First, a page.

The effect of cell-matrix interaction on parathyroid hormone (PTH) receptor binding and PTH responsiveness in proximal renal tubular cells and osteoblast-like cells

Vincent K. Tam, Thomas L. Clemens, Jacob Green

Research output: Contribution to journalArticlepeer-review

Abstract

The interaction of cells with the surrounding extracellular matrix (ECM) or basement membrane (BM) brings about profound changes in cellular biological responses, such as cell differentiation, proliferation, and gene expression. We studied the effect of ECM on PTH receptor binding and on biological responses mediated by PTH, in two cell preparations: 1) the proximal tubular OK opossum kidney cell line; and 2) MC3T3-E1 cells, a clonal line of nontransformed murine osteoblasts. Cells were plated on either plastic surfaces or on tissue culture dishes coated with specific ECM components. In both cell types plated on collagen-type IV (Col-IV), PTH receptor binding, on day 4 of culture, was markedly diminished, when compared with cells on plastic (approximately 45% inhibition, P < 0.01). In addition, Col-IV dose dependently inhibited cAMP generation stimulated by PTH (P < 0.001 vs. plastic), whereas cAMP generation by PGE2, cholera toxin, and forskolin was not altered. In Northern blot analysis, a PTH/PTH-related- protein receptor messenger RNA transcript was detected in both the kidney and bone cells. However, only OK cells manifested a decreased abundance of receptor messenger RNA when plated on Col-IV, compared with plastic. The physiological significance of inhibited cAMP production by Col-IV was evaluated by measuring the influence of different matrices on the activity of Na+/H+ exchanger (NHE) in OK cells and cell mitogenic activity in MC3T3- E1 cells (both responses are negatively modulated by cAMP). OK cells plated on Col-IV showed 70% inhibition of NHE, compared with cells plated on plastic (P < 0.01). PTH inhibits NHE activity in cells on plastic but stimulates exchanger activity by 40% in cells plated on Col-IV. In MC3T3-E1 cells grown on plastic, PTH exerts a dose-dependent antiproliferative effect, which is mediated by cAMP. This effect is mitigated when cells are grown on Col-IV (40-50% less antiproliferative effect). In summary, Col-IV, a major BM constituent, has a profound inhibitory effect on PTH binding and PTH-mediated biological responses in both kidney tubular cells and osteoblasts. Altered cellular function by Col-IV may be of physiological relevance in states associated with altered composition of BM or expansion of ECM (e.g. diabetes mellitus and interstitial fibrosis).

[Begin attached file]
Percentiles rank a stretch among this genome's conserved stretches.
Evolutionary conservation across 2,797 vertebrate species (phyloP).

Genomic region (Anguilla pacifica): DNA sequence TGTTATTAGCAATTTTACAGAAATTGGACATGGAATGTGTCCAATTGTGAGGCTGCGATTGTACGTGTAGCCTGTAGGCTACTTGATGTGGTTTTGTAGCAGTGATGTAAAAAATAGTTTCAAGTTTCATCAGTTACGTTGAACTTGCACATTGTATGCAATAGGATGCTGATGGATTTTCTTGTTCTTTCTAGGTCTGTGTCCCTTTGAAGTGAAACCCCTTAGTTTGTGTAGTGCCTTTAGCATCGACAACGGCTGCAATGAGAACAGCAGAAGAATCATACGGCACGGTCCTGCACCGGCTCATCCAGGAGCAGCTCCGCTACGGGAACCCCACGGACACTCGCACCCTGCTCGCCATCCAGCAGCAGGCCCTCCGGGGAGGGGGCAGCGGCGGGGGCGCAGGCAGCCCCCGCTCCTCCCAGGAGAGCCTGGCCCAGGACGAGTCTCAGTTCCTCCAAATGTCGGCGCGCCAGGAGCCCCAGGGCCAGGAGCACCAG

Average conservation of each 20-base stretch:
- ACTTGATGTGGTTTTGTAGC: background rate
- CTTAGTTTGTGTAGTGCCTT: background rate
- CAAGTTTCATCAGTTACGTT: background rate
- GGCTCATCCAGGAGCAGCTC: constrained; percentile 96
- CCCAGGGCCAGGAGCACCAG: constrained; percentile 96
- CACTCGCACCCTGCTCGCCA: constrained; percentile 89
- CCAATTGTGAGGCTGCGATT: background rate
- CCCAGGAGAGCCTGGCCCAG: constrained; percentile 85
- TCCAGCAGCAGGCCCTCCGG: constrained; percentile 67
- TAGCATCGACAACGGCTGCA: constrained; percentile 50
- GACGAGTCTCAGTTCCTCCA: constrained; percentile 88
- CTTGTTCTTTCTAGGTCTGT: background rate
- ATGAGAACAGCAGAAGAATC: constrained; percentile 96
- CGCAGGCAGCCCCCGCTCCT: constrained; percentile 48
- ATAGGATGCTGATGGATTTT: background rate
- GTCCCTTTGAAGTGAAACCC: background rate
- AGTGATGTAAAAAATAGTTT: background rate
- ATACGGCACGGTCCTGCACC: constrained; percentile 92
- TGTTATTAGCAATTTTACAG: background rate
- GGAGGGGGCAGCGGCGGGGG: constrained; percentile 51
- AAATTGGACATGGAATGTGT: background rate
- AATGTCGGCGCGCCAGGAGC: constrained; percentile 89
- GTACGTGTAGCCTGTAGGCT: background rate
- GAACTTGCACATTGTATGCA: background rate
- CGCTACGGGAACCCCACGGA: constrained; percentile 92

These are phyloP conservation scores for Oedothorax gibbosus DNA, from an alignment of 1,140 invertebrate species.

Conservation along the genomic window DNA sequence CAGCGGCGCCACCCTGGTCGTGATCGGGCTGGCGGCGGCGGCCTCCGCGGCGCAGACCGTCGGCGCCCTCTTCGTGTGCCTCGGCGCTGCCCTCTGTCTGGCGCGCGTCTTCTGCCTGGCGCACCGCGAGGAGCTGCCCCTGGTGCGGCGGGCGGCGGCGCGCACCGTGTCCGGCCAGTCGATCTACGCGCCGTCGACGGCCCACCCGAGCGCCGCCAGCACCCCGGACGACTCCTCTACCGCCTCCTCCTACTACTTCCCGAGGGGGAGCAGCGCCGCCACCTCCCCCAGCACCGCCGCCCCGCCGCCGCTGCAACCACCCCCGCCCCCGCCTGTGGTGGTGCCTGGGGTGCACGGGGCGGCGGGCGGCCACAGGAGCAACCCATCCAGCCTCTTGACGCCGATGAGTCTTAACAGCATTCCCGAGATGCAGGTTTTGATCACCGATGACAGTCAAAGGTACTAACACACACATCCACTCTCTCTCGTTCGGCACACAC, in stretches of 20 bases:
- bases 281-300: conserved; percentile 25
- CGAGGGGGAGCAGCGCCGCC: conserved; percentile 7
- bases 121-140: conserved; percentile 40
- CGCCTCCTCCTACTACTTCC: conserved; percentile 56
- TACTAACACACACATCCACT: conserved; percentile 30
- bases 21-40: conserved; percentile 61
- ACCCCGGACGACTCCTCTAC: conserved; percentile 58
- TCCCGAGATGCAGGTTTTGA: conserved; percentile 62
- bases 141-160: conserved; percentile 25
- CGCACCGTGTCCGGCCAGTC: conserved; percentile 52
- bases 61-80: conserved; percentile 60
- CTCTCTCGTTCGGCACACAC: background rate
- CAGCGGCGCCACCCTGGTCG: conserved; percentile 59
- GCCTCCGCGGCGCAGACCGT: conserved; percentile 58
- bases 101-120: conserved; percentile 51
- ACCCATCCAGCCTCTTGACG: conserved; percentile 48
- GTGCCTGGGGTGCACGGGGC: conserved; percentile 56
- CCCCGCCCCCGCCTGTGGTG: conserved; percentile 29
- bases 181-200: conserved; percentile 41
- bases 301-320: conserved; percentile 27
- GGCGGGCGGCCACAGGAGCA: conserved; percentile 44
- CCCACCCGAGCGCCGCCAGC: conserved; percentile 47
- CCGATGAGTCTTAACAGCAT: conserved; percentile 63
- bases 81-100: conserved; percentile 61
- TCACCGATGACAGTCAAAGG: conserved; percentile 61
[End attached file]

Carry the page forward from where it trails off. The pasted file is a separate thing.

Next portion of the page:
Original languageEnglish (US)
Pages (from-to)3072-3080
Number of pages9
JournalEndocrinology
Volume139
Issue number7
DOIs
StatePublished - 1998

ASJC Scopus subject areas

  • Endocrinology

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